[howto] I/O functionality

Started by Sebastian, Jul 29, 2018, 10:35 AM

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// this was posted long time ago by SLC; had to be stickied even since

Quote from: . on Dec 08, 2015, 12:47 PMThe Squirrel standard library offers IO functionality. It's just a little more complicated for new users that don't know to process files in binary mode.

To open a file we use the file type constructor and pass the file name and desired flags/modes that we want to use when opening that file. Flags/modes are the similar to the C modes from fopen.

local myfile = file("text.txt","rb+");
In this case 'b' tells us that we open the file on binary mode and 'r+' allows us to both read and write/update to the file. The file must exist!

Then we use the readn(type); member function to read each byte from that file.

local my_str = "";

while (!myfile.eos())
    my_str += format(@"%c", myfile.readn('b'));


We begin by creating a string variable `my_str` where we store the resulted string. Then we use the `eos()` (end of stream) member function to know when we reached the end of the file. If we reached the end of the file then `eos()` will return something different from null.

Then we read a single byte and since ASCII characters occupy a single byte that means we read a single character from the file. But a byte is nothing but a number. So we use the format function to convert that byte into a character which becomes a string. And we add the returned string which contains a single character to the actual string.

The list of values that you can read are as follows:
  • 'i' 32bits number returns an integer
  • 's' 16bits signed integer returns an integer
  • 'w' 16bits unsigned integer returns an integer
  • 'c' 8bits signed integer returns an integer
  • 'b' 8bits unsigned integer returns an integer
  • 'f' 32bits float returns an float
  • 'd' 64bits float returns an float

After that we print the retrieved text from the file. To write to a file we use the writen(type); member function which works just like the read function except it writes values.

local my_text = "Appended text goes here";

myfile.seek(0, 'e');

foreach (c in my_text)
    myfile.writen(c, 'b');

We begin by creating a dummy text string that will be appended to our current text. Then we move the cursor to the end of the file. We do that by seeking 0 bytes past the endpoint.

Then we use a foreach loop to process each character in our string. And since one ASCII character is one byte then we write them each as one byte.

The list of values that you can write are as follows:

  • 'l' processor dependent, 32bits on 32bits processors, 64bits on 64bits prcessors
  • returns an integer 'i'
  • 32bits number 's'
  • 16bits signed integer 'w'
  • 16bits unsigned integer 'c'
  • 8bits signed integer 'b'
  • 8bits unsigned integer 'f'
  • 32bits float 'd'
  • 64bits float

After we're done with the file we use the `close()` member function to close it and that's it.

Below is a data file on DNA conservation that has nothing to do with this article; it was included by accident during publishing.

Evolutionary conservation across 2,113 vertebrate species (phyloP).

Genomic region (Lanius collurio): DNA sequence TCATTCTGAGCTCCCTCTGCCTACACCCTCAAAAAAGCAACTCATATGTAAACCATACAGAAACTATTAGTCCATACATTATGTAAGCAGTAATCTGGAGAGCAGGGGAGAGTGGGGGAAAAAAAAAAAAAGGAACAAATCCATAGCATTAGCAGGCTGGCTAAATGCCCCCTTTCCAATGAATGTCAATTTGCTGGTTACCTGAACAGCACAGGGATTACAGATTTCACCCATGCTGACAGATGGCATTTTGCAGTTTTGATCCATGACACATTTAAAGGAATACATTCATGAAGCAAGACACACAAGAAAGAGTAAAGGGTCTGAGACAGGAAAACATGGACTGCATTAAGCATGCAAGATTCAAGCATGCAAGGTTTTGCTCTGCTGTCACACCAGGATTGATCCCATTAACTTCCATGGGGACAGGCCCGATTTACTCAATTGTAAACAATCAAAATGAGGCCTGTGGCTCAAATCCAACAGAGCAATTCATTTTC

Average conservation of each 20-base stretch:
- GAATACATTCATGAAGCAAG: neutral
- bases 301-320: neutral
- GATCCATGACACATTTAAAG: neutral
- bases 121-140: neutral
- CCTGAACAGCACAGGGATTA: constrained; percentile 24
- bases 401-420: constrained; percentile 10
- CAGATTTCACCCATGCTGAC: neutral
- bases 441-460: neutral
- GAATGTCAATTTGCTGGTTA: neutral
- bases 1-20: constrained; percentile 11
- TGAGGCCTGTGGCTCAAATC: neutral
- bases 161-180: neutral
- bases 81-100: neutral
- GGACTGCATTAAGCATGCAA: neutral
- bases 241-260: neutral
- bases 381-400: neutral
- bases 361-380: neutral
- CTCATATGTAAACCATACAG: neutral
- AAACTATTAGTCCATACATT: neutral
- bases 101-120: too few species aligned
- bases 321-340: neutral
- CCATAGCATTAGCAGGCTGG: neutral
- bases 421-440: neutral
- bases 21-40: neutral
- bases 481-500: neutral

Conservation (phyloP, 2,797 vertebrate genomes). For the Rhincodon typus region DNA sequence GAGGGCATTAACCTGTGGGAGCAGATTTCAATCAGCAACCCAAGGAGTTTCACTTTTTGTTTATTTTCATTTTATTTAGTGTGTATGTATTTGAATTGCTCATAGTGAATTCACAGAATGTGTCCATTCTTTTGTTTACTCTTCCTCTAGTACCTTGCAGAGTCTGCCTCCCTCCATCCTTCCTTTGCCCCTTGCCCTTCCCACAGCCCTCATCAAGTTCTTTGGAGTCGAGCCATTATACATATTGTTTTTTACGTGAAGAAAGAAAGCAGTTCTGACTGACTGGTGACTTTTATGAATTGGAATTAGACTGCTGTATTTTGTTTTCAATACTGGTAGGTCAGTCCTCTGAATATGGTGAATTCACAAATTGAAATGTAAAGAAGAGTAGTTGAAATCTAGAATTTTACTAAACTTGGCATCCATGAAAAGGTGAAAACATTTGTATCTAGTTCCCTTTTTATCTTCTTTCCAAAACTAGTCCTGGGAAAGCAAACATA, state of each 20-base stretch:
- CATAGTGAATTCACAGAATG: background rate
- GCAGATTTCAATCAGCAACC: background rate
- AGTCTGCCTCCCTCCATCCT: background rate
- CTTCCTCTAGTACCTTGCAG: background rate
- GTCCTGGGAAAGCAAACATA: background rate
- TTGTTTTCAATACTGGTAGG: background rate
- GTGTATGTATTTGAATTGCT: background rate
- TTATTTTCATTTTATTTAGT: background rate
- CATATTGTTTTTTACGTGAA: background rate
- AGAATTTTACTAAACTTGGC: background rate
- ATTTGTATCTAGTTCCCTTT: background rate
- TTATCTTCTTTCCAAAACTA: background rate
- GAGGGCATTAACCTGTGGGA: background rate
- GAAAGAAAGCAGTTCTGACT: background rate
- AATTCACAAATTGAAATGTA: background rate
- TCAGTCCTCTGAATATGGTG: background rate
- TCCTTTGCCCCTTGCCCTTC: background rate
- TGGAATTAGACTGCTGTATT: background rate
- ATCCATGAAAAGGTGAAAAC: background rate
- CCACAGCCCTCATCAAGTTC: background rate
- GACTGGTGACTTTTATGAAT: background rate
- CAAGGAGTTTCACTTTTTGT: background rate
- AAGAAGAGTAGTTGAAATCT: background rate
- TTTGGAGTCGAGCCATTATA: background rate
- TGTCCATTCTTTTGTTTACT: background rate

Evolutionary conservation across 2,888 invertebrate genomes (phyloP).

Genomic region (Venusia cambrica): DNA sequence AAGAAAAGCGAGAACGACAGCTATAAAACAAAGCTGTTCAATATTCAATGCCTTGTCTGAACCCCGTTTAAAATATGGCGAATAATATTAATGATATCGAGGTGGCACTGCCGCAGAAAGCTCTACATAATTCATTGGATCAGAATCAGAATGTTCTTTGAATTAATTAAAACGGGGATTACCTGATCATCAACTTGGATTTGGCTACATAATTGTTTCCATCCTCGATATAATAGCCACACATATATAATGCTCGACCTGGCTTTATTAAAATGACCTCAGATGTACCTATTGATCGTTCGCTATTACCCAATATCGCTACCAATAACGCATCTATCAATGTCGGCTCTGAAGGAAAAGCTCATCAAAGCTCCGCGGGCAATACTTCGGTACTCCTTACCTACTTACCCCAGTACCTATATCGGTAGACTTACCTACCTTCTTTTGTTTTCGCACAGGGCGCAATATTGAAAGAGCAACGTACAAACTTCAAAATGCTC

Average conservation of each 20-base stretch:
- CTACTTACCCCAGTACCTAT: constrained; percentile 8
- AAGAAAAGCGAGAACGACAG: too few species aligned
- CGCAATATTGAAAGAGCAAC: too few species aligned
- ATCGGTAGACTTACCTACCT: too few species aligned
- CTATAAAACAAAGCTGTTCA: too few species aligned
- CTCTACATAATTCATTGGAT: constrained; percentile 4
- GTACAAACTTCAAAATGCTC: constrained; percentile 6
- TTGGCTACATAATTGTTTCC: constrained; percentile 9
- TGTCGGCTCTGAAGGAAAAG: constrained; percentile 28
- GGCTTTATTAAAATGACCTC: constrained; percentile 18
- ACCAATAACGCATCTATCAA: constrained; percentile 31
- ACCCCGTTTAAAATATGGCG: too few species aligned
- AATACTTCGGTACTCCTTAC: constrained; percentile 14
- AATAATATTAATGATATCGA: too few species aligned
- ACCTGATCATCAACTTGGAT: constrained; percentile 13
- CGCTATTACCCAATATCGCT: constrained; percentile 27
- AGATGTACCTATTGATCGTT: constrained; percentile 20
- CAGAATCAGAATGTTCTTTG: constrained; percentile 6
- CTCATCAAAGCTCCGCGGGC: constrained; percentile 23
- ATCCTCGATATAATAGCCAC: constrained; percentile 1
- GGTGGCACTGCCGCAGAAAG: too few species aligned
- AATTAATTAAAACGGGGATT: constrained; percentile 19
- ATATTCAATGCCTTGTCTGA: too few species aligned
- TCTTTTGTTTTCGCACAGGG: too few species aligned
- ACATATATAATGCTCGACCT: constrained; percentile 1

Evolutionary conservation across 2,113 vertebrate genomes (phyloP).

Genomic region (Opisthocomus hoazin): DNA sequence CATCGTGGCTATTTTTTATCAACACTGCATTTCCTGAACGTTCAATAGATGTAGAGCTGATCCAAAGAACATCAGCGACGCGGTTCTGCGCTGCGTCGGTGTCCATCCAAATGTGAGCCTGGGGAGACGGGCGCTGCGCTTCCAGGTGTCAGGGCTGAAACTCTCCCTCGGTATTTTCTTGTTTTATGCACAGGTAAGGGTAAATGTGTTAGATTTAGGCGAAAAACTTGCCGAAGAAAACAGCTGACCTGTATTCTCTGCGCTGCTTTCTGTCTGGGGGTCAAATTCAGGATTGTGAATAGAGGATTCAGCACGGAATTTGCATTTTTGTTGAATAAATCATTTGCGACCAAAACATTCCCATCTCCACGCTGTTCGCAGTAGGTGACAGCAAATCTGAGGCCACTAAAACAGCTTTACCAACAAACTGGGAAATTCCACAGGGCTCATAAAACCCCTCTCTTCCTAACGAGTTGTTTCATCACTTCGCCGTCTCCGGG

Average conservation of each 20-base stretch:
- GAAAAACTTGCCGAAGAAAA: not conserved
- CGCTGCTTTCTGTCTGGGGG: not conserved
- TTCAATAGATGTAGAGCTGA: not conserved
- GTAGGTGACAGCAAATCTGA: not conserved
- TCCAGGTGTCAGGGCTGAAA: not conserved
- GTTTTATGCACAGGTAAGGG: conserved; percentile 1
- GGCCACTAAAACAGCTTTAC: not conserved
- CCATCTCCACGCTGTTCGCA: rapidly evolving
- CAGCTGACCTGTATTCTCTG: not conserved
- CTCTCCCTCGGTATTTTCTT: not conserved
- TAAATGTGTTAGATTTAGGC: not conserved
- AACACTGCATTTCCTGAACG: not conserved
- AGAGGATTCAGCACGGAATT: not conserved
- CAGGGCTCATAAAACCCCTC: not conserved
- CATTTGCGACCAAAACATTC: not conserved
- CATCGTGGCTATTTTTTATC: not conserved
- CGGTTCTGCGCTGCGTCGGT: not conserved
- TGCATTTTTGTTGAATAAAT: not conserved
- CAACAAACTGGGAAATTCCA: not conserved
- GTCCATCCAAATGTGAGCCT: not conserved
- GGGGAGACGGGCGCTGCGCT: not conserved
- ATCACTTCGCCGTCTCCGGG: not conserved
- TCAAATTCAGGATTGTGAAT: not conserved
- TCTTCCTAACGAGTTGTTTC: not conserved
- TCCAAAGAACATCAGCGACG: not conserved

I suppose the whole code can be summarized into two simple read/write functions:
function ReadTextFromFile(path)
    local f = file(path,"rb"), s = "";

    while (!f.eos())
        s += format(@"%c", f.readn('b'));


    return s;

function WriteTextToFile(path, text)
    local f = file(path,"rb+"), s = "";

    f.seek(0, 'e');

    foreach (c in text)
        f.writen(c, 'b');


And used as:
print( ReadTextFromFile("test.txt") );

WriteTextToFile("test.txt", "Appended text goes here");

print( ReadTextFromFile("test.txt") );

I suppose the whole read function can also be optimized with a blob to avoid a ton of IO operations for a single byte.

function ReadTextFromFile(path)
    local f = file(path,"rb"), s = "", n = 0;
    f.seek(0, 'e');
    n = f.tell();
    if (n == 0)
        return s;
    f.seek(0, 'b');
    local b = f.readblob(n+1);
    for (local i = 0; i < n; ++i)
        s += format(@"%c", b.readn('b'));
    return s;

Also, SLC is sharing a function for reading between strings of a text:
// Assuming `text`, `begin_str` and `end_str` are all strings. no error checking

function GetTextBetween(text, begin_str, end_str, must_end = true) {
  // See where `begin_str` starts in the `text`
  local start_idx = text.find(begin_str, 0);
  // if `start_idx` is `null` then it wasn't found
  if (start_idx == null) {
    return null;
  // Exclude `end_str` from the returned string
  start_idx += begin_str.len();
  // See where `end_str` starts in the `text`
  // Starting the search after where `begin_str` was located
  local end_idx = text.find(end_str, start_idx);
  // if `start_idx` is `null` then it wasn't found
  if (end_idx == null) {
    // If the end string must be present
    if (must_end) {
      return null; // Then return null
    // If the end string doesn't have to be present
    } else {
      // Return everything after `begin_str` (excluding `begin_str`)
      return text.slice(start_idx);
  // We have a beginning and an ending, so get that slice of text
  return text.slice(start_idx, end_idx);